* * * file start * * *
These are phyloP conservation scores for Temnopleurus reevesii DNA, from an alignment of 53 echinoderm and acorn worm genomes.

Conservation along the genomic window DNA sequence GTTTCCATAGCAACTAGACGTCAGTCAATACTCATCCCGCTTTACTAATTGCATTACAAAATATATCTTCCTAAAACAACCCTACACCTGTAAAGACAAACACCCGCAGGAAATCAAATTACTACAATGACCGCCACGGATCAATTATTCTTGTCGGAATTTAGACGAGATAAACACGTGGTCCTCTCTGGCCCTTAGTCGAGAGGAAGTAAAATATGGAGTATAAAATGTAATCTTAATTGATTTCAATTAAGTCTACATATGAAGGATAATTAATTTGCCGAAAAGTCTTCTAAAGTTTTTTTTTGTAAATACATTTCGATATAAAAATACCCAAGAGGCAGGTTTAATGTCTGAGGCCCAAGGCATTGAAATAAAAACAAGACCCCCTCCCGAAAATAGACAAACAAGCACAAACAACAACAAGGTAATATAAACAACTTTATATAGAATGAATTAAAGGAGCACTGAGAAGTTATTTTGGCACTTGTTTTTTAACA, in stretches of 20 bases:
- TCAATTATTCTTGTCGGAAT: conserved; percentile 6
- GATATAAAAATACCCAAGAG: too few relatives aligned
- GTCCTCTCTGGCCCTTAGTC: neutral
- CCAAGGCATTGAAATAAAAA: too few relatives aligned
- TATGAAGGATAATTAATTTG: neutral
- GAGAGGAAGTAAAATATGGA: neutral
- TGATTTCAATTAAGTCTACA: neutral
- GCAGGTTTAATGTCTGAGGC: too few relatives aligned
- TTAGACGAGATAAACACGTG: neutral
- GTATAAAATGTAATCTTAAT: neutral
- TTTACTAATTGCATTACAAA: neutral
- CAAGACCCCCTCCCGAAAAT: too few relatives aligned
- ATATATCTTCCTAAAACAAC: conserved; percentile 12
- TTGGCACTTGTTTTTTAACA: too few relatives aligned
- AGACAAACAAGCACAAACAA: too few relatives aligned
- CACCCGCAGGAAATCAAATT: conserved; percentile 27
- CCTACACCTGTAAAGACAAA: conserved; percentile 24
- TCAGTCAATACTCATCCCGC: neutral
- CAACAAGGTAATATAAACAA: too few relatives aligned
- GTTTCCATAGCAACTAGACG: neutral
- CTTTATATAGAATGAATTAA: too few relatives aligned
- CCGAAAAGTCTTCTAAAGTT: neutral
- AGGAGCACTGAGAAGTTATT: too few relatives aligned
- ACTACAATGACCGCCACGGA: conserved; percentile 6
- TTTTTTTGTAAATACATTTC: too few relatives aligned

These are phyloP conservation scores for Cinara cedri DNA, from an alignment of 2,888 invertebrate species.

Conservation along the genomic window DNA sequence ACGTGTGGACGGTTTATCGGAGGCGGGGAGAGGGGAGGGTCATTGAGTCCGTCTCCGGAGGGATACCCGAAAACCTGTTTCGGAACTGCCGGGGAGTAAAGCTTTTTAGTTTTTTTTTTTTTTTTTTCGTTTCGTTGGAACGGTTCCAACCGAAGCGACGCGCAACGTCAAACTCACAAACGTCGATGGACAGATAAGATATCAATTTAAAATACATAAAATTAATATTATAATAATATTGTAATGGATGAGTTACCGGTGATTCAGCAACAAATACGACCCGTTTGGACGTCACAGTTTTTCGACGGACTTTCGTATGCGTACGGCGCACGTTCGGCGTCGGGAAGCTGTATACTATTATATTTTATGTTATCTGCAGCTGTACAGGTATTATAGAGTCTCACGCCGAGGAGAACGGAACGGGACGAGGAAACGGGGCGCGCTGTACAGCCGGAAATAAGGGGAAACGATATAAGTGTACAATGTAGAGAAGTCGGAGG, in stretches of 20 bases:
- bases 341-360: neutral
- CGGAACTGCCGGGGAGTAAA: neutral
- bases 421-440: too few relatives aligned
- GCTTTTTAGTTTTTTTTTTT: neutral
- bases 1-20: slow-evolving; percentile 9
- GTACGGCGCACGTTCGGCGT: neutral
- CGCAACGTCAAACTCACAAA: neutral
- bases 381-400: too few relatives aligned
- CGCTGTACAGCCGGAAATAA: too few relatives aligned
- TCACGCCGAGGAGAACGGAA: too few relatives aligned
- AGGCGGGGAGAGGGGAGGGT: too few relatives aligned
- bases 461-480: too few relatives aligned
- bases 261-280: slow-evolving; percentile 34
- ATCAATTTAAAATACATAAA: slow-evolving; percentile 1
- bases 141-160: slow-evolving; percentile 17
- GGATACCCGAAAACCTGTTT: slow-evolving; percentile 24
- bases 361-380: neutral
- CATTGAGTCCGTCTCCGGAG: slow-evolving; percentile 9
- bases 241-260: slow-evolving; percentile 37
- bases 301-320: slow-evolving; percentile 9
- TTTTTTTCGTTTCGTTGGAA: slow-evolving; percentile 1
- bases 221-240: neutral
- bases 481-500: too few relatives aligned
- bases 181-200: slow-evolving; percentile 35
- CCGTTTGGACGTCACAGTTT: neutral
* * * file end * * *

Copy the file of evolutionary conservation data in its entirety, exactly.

These are phyloP conservation scores for Temnopleurus reevesii DNA, from an alignment of 53 echinoderm and acorn worm genomes.

Conservation along the genomic window DNA sequence GTTTCCATAGCAACTAGACGTCAGTCAATACTCATCCCGCTTTACTAATTGCATTACAAAATATATCTTCCTAAAACAACCCTACACCTGTAAAGACAAACACCCGCAGGAAATCAAATTACTACAATGACCGCCACGGATCAATTATTCTTGTCGGAATTTAGACGAGATAAACACGTGGTCCTCTCTGGCCCTTAGTCGAGAGGAAGTAAAATATGGAGTATAAAATGTAATCTTAATTGATTTCAATTAAGTCTACATATGAAGGATAATTAATTTGCCGAAAAGTCTTCTAAAGTTTTTTTTTGTAAATACATTTCGATATAAAAATACCCAAGAGGCAGGTTTAATGTCTGAGGCCCAAGGCATTGAAATAAAAACAAGACCCCCTCCCGAAAATAGACAAACAAGCACAAACAACAACAAGGTAATATAAACAACTTTATATAGAATGAATTAAAGGAGCACTGAGAAGTTATTTTGGCACTTGTTTTTTAACA, in stretches of 20 bases:
- TCAATTATTCTTGTCGGAAT: conserved; percentile 6
- GATATAAAAATACCCAAGAG: too few relatives aligned
- GTCCTCTCTGGCCCTTAGTC: neutral
- CCAAGGCATTGAAATAAAAA: too few relatives aligned
- TATGAAGGATAATTAATTTG: neutral
- GAGAGGAAGTAAAATATGGA: neutral
- TGATTTCAATTAAGTCTACA: neutral
- GCAGGTTTAATGTCTGAGGC: too few relatives aligned
- TTAGACGAGATAAACACGTG: neutral
- GTATAAAATGTAATCTTAAT: neutral
- TTTACTAATTGCATTACAAA: neutral
- CAAGACCCCCTCCCGAAAAT: too few relatives aligned
- ATATATCTTCCTAAAACAAC: conserved; percentile 12
- TTGGCACTTGTTTTTTAACA: too few relatives aligned
- AGACAAACAAGCACAAACAA: too few relatives aligned
- CACCCGCAGGAAATCAAATT: conserved; percentile 27
- CCTACACCTGTAAAGACAAA: conserved; percentile 24
- TCAGTCAATACTCATCCCGC: neutral
- CAACAAGGTAATATAAACAA: too few relatives aligned
- GTTTCCATAGCAACTAGACG: neutral
- CTTTATATAGAATGAATTAA: too few relatives aligned
- CCGAAAAGTCTTCTAAAGTT: neutral
- AGGAGCACTGAGAAGTTATT: too few relatives aligned
- ACTACAATGACCGCCACGGA: conserved; percentile 6
- TTTTTTTGTAAATACATTTC: too few relatives aligned

These are phyloP conservation scores for Cinara cedri DNA, from an alignment of 2,888 invertebrate species.

Conservation along the genomic window DNA sequence ACGTGTGGACGGTTTATCGGAGGCGGGGAGAGGGGAGGGTCATTGAGTCCGTCTCCGGAGGGATACCCGAAAACCTGTTTCGGAACTGCCGGGGAGTAAAGCTTTTTAGTTTTTTTTTTTTTTTTTTCGTTTCGTTGGAACGGTTCCAACCGAAGCGACGCGCAACGTCAAACTCACAAACGTCGATGGACAGATAAGATATCAATTTAAAATACATAAAATTAATATTATAATAATATTGTAATGGATGAGTTACCGGTGATTCAGCAACAAATACGACCCGTTTGGACGTCACAGTTTTTCGACGGACTTTCGTATGCGTACGGCGCACGTTCGGCGTCGGGAAGCTGTATACTATTATATTTTATGTTATCTGCAGCTGTACAGGTATTATAGAGTCTCACGCCGAGGAGAACGGAACGGGACGAGGAAACGGGGCGCGCTGTACAGCCGGAAATAAGGGGAAACGATATAAGTGTACAATGTAGAGAAGTCGGAGG, in stretches of 20 bases:
- bases 341-360: neutral
- CGGAACTGCCGGGGAGTAAA: neutral
- bases 421-440: too few relatives aligned
- GCTTTTTAGTTTTTTTTTTT: neutral
- bases 1-20: slow-evolving; percentile 9
- GTACGGCGCACGTTCGGCGT: neutral
- CGCAACGTCAAACTCACAAA: neutral
- bases 381-400: too few relatives aligned
- CGCTGTACAGCCGGAAATAA: too few relatives aligned
- TCACGCCGAGGAGAACGGAA: too few relatives aligned
- AGGCGGGGAGAGGGGAGGGT: too few relatives aligned
- bases 461-480: too few relatives aligned
- bases 261-280: slow-evolving; percentile 34
- ATCAATTTAAAATACATAAA: slow-evolving; percentile 1
- bases 141-160: slow-evolving; percentile 17
- GGATACCCGAAAACCTGTTT: slow-evolving; percentile 24
- bases 361-380: neutral
- CATTGAGTCCGTCTCCGGAG: slow-evolving; percentile 9
- bases 241-260: slow-evolving; percentile 37
- bases 301-320: slow-evolving; percentile 9
- TTTTTTTCGTTTCGTTGGAA: slow-evolving; percentile 1
- bases 221-240: neutral
- bases 481-500: too few relatives aligned
- bases 181-200: slow-evolving; percentile 35
- CCGTTTGGACGTCACAGTTT: neutral